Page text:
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IndieWeb friendly refers to online services interoperating well with the indieweb by supporting open indieweb formats, protocols, as well as enabling users to transition to their own indieweb sites.
If you're making a content hosting service (e.g. for blogging, photo posting, etc.), by being indieweb friendly, you can reduce the fear of lock-in, and encourage more folks to freely experiment.
By interoperating with existing indieweb formats and protocols, you instantly help your users interact with an existing live, vibrant, and friendly community.
To be indieweb friendly and interoperate with indieweb sites, start with doing the following:
Basic support for indieweb formats and protocols
- Provide a way for users to enter a personal website/blog, and then automatically link to it from their profile page with rel=me. If your site supports OAuth, this is key to becoming an IndieAuth provider.
- Markup users' feeds and post permalink pages with the h-entry microformat including a nested h-card for the authorship information. This permits others to easily provide rich reply-contexts when replying to posts on your site.
- Markup users' profile pages with h-card
- Let the user automatically syndicate in posts (marked up using h-entry) from their personal site
Be a good POSSE destination
- Support PuSH notifications for receiving posts from their personal site
- Link permalinks back to users' original posts from syndicated copies on your service
- Use rel-canonical on links from syndicated copies on your service to original posts.
- Send webmentions to users' original posts from comments on their POSSE copies.
Support distributed interactions
- If your service supports subscription/following/friending/anything showing an aggregated timeline/feed/stream, allow users to subscribe to other people’s personal site feeds marked up with h-feed and/or h-entry
- Support webmention + h-entry parsing for receiving comments on users' posts.
- Let users link a domain name to their profile and content, treat that domain as canonical (e.g. like Tumblr and GitHub do)
- Provide a way for users to export all their user data (posts, comments, tags, likes/faves), and interactions on that data.
- Provide HTTP redirects if users want to change their domain name, or switch from a subdomain on your service to their own domain name
App.net supports various indieweb building blocks, outlined in Dalton’s response to Brennan Novak part 2, including:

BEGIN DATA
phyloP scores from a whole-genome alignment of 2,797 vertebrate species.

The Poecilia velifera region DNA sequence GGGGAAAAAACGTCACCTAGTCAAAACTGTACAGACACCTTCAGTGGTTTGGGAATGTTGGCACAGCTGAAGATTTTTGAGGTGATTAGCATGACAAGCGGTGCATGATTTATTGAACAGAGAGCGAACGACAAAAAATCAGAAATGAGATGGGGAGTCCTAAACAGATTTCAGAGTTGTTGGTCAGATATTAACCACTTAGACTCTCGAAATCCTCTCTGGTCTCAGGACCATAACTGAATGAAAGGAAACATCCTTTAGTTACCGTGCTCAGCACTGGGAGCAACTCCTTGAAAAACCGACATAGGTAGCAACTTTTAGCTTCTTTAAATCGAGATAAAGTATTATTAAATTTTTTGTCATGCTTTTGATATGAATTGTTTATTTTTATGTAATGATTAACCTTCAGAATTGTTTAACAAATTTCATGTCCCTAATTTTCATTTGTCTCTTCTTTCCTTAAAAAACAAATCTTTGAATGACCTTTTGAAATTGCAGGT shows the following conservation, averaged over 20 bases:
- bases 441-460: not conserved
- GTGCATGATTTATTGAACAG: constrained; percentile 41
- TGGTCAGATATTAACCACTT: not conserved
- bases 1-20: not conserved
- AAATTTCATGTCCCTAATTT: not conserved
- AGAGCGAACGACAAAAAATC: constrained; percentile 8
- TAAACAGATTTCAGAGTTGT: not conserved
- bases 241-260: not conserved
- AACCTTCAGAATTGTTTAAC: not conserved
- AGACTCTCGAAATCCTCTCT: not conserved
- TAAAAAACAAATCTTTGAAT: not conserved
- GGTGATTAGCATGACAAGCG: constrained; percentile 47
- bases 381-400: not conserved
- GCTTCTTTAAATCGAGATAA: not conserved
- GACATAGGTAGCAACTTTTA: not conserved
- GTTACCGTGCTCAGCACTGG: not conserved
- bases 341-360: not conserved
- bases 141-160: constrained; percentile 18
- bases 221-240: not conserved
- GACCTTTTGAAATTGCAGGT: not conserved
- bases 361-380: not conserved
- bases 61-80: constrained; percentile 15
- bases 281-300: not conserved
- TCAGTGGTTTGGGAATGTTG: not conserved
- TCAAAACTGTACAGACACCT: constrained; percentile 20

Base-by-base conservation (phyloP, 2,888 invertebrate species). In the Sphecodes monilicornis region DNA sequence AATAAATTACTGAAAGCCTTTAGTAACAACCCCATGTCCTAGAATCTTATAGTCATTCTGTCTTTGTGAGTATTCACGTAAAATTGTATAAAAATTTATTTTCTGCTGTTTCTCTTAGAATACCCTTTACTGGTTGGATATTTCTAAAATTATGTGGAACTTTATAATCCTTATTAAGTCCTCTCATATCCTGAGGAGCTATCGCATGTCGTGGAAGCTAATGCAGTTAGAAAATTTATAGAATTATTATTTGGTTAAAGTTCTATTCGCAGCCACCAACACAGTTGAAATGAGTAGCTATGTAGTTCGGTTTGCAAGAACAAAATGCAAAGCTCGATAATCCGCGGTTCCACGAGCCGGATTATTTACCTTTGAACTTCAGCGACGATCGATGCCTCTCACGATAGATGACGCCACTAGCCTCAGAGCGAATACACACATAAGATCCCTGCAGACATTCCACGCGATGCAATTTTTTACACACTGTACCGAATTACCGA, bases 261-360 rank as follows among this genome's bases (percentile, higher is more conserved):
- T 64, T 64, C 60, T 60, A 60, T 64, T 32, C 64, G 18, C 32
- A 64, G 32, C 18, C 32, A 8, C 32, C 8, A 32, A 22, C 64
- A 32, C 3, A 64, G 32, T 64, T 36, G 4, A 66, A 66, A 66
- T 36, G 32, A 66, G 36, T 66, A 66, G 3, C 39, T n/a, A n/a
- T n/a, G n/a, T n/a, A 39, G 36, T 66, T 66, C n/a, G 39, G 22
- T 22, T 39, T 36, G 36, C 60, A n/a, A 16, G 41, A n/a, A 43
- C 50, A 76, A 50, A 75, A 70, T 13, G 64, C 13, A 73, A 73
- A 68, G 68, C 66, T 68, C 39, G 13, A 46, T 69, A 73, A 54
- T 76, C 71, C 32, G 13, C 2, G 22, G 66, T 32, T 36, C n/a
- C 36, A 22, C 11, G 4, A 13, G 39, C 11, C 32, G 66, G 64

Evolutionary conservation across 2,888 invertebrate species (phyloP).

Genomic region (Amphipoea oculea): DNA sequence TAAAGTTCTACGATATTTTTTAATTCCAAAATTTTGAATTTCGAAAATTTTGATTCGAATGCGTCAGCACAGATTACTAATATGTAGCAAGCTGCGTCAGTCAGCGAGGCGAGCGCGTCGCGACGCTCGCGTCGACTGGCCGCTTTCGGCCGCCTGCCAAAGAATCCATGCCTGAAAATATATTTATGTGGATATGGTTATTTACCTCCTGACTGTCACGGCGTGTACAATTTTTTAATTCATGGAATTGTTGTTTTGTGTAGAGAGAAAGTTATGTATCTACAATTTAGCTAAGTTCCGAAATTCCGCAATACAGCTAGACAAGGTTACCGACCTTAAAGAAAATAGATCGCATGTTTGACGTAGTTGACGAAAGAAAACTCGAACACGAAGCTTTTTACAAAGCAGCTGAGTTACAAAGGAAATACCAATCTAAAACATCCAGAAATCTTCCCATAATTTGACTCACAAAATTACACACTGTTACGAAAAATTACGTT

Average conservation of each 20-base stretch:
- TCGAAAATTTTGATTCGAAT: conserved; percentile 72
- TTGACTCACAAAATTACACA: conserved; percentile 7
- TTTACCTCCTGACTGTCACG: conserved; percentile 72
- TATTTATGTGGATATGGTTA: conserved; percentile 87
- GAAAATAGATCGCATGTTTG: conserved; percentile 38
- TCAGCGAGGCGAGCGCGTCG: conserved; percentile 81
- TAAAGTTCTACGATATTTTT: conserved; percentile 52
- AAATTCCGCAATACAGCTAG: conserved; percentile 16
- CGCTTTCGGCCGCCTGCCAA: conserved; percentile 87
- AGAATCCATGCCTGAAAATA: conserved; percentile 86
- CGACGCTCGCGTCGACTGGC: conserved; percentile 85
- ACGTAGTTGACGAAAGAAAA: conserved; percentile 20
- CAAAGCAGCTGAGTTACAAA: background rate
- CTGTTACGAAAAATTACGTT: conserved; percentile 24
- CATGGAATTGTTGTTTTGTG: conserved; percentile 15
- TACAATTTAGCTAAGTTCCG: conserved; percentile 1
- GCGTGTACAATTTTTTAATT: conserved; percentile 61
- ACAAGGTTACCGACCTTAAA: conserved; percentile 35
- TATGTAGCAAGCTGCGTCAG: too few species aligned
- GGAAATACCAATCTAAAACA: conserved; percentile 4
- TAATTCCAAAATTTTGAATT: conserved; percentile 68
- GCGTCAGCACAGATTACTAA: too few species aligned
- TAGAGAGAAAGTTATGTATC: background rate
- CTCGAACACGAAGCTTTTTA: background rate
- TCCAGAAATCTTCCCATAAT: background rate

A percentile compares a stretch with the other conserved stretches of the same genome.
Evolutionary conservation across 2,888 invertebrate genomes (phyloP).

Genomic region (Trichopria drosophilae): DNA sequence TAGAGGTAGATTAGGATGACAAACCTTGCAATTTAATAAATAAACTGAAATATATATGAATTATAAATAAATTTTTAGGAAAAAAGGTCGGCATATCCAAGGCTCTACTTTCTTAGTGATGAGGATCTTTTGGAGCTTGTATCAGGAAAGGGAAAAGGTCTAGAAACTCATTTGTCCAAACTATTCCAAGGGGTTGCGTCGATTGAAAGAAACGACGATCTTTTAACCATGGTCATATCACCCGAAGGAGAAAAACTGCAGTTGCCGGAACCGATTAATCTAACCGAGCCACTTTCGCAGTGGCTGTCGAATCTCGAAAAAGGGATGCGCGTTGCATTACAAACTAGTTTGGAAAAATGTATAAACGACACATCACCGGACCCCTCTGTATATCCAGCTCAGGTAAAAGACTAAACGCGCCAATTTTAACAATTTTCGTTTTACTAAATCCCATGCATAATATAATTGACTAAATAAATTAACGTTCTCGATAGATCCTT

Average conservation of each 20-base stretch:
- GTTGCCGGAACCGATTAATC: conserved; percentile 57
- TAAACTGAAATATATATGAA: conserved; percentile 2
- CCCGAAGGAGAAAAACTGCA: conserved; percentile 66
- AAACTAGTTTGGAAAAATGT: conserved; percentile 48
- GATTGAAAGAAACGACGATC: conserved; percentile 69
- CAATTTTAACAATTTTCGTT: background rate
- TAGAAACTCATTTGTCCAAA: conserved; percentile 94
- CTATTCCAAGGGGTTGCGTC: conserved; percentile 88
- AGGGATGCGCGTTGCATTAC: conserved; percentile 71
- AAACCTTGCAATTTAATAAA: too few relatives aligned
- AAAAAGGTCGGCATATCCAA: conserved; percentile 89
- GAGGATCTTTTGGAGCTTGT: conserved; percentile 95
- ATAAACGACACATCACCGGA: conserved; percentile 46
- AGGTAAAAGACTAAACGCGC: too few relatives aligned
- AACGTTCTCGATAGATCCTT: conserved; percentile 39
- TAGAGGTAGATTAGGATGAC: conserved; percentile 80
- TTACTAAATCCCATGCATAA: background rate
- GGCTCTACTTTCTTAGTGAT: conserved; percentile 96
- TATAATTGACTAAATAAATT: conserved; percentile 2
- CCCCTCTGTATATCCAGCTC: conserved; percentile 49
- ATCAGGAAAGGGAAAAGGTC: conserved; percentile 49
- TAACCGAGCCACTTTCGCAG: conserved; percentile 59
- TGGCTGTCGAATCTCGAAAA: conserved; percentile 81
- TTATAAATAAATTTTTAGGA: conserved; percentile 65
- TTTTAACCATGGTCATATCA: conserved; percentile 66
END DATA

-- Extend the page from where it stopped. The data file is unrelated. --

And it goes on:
- PuSH support both as a publisher and (!) a subscriber, i.e. you can POSSE to App.net without writing a single line of code if you already publish an ATOM feed
- rel-me support for verified domains, enabling use as an indieauth provider
- microformats2 support on feeds and post permalinks including h-card and h-entry
- displays a link to the canonical version of your own posts (example)
Huffduffer, built by User:Adactio.com is a tool for creating podcasts out of audio files from around the web. It supports several indieweb-friendly technologies that
- Asks for your personal website on sign up and grabs rel=me links to build your user profile
- Huffduffer user profile is marked up with rel=me
- microformats2 support for podcast feeds, including h-feed (actually hfeed) and h-entry
- https://huffduffer.com/add?page= ostensibly scrapes microformats data from the source page to fill in the title, permalink, and description.
Withknown, running hosted versions of Known, is naturally very indieweb friendly and supports a huge amount of indieweb technologies.
(need specifics on all the above)
Ideally, someone building a service who wants the service to be IndieWeb-friendly should be able to come to this page and have a clear path of how to do so. In addition to a clear guide with examples of things like adding h-entry to posts, h-card to authors, etc, we should also provide links to tools that can validate or test the markup.
Sites that had some IndieWeb friendliness but appear to have been shut down or experienced site-death.